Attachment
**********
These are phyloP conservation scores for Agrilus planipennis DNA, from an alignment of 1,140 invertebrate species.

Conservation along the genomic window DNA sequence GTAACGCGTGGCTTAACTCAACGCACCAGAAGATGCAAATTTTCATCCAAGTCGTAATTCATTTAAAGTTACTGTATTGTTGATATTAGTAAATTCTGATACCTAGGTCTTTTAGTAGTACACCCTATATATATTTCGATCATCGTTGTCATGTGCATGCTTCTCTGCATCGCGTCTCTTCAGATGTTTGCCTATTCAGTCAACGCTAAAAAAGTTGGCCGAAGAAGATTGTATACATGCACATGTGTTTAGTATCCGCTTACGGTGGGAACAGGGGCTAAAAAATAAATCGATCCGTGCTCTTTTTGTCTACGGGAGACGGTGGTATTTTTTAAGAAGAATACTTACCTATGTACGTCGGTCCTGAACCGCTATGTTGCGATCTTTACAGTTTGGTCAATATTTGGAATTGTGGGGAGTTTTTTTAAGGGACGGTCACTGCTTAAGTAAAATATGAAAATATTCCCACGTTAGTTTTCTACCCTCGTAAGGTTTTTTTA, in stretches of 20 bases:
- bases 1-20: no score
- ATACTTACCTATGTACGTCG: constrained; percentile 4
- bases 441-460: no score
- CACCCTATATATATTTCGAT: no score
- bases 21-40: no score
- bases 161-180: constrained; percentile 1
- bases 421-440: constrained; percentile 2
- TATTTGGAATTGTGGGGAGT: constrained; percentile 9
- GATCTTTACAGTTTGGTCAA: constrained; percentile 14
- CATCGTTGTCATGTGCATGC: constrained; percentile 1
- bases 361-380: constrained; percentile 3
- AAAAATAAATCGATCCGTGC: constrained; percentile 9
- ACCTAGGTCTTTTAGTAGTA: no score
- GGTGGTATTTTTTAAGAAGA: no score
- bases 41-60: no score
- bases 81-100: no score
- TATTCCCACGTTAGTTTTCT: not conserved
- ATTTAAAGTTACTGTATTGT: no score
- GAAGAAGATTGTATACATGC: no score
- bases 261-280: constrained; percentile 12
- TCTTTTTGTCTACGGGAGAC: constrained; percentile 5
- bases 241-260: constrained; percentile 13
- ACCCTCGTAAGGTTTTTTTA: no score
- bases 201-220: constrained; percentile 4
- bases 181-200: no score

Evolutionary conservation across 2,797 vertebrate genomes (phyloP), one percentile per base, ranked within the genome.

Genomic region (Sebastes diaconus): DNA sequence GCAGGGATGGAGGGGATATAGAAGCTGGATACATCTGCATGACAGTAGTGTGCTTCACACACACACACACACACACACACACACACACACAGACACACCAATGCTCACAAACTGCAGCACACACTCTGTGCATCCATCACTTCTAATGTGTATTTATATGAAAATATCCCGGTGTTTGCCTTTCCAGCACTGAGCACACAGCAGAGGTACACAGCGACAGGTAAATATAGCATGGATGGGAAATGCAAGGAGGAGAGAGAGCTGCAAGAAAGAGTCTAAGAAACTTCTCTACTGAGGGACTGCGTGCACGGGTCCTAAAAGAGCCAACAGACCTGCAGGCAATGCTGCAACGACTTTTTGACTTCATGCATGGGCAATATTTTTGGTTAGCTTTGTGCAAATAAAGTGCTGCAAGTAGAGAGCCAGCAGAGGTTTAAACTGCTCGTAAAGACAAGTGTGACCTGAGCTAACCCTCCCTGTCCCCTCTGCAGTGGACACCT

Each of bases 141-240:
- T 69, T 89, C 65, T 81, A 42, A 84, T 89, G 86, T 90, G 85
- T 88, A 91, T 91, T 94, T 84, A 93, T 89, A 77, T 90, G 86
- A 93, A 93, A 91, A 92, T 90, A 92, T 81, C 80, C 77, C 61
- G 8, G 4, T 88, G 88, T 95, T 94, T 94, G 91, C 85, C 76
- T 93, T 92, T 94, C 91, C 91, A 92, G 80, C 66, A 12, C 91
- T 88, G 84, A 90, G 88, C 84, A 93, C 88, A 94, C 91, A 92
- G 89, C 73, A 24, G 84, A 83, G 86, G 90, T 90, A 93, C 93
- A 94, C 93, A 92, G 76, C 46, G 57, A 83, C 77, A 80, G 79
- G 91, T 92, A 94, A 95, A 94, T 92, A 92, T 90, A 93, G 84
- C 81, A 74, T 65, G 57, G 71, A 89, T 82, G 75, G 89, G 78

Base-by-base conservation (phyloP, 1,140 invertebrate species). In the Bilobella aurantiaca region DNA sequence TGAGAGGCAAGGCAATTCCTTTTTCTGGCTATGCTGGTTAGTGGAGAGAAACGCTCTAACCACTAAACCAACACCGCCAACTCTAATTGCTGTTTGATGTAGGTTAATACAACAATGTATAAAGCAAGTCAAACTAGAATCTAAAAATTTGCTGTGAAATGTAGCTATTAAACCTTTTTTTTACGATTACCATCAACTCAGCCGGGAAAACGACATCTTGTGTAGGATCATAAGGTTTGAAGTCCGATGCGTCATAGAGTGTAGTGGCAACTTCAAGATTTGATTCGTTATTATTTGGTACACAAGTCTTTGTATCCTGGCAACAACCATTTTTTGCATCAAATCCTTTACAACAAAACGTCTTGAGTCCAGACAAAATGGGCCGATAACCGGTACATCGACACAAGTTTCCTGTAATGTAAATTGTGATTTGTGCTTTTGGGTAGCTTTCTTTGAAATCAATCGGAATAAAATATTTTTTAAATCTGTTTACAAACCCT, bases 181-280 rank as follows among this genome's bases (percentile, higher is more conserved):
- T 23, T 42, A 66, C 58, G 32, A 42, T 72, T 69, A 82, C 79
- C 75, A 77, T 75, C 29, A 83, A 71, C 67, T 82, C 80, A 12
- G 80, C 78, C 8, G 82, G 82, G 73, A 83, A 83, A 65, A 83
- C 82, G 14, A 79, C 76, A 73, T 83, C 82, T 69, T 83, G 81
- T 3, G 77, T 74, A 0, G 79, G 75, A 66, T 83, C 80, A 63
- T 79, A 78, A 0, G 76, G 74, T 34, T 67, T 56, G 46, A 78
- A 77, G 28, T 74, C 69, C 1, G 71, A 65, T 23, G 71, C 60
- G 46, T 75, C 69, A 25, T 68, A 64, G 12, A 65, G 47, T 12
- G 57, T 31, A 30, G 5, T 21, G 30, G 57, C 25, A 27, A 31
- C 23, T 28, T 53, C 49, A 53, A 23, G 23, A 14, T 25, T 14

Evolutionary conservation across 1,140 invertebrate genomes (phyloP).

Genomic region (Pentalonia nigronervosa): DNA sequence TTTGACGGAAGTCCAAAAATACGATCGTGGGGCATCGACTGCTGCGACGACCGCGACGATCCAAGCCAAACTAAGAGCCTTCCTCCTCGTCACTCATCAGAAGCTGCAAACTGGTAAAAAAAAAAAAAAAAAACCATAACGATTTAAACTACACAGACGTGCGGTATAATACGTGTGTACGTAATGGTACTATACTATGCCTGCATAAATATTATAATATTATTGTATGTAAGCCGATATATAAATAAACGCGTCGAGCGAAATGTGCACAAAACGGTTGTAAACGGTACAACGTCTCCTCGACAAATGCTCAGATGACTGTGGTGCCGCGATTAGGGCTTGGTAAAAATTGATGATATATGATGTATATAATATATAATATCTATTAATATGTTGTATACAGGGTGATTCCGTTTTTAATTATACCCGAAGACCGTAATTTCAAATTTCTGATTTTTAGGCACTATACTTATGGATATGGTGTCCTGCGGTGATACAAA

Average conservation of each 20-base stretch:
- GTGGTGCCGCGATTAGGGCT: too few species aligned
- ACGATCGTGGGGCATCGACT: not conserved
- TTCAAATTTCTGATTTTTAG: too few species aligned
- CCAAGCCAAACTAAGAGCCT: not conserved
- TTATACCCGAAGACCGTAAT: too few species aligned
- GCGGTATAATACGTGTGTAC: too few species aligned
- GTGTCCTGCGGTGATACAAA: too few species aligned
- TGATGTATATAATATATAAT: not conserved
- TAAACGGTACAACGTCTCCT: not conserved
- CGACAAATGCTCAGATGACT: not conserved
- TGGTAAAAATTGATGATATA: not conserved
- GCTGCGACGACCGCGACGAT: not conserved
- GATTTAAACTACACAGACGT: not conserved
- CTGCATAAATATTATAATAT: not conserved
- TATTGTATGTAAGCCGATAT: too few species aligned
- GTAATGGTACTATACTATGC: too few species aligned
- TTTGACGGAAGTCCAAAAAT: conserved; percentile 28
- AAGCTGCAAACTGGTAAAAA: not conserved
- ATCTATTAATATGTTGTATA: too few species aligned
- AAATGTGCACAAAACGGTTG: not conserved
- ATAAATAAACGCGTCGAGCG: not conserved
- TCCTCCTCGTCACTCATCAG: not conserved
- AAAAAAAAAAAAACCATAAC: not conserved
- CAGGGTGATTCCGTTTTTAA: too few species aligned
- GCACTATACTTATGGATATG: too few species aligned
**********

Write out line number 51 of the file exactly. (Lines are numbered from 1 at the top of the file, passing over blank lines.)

- C 23, T 28, T 53, C 49, A 53, A 23, G 23, A 14, T 25, T 14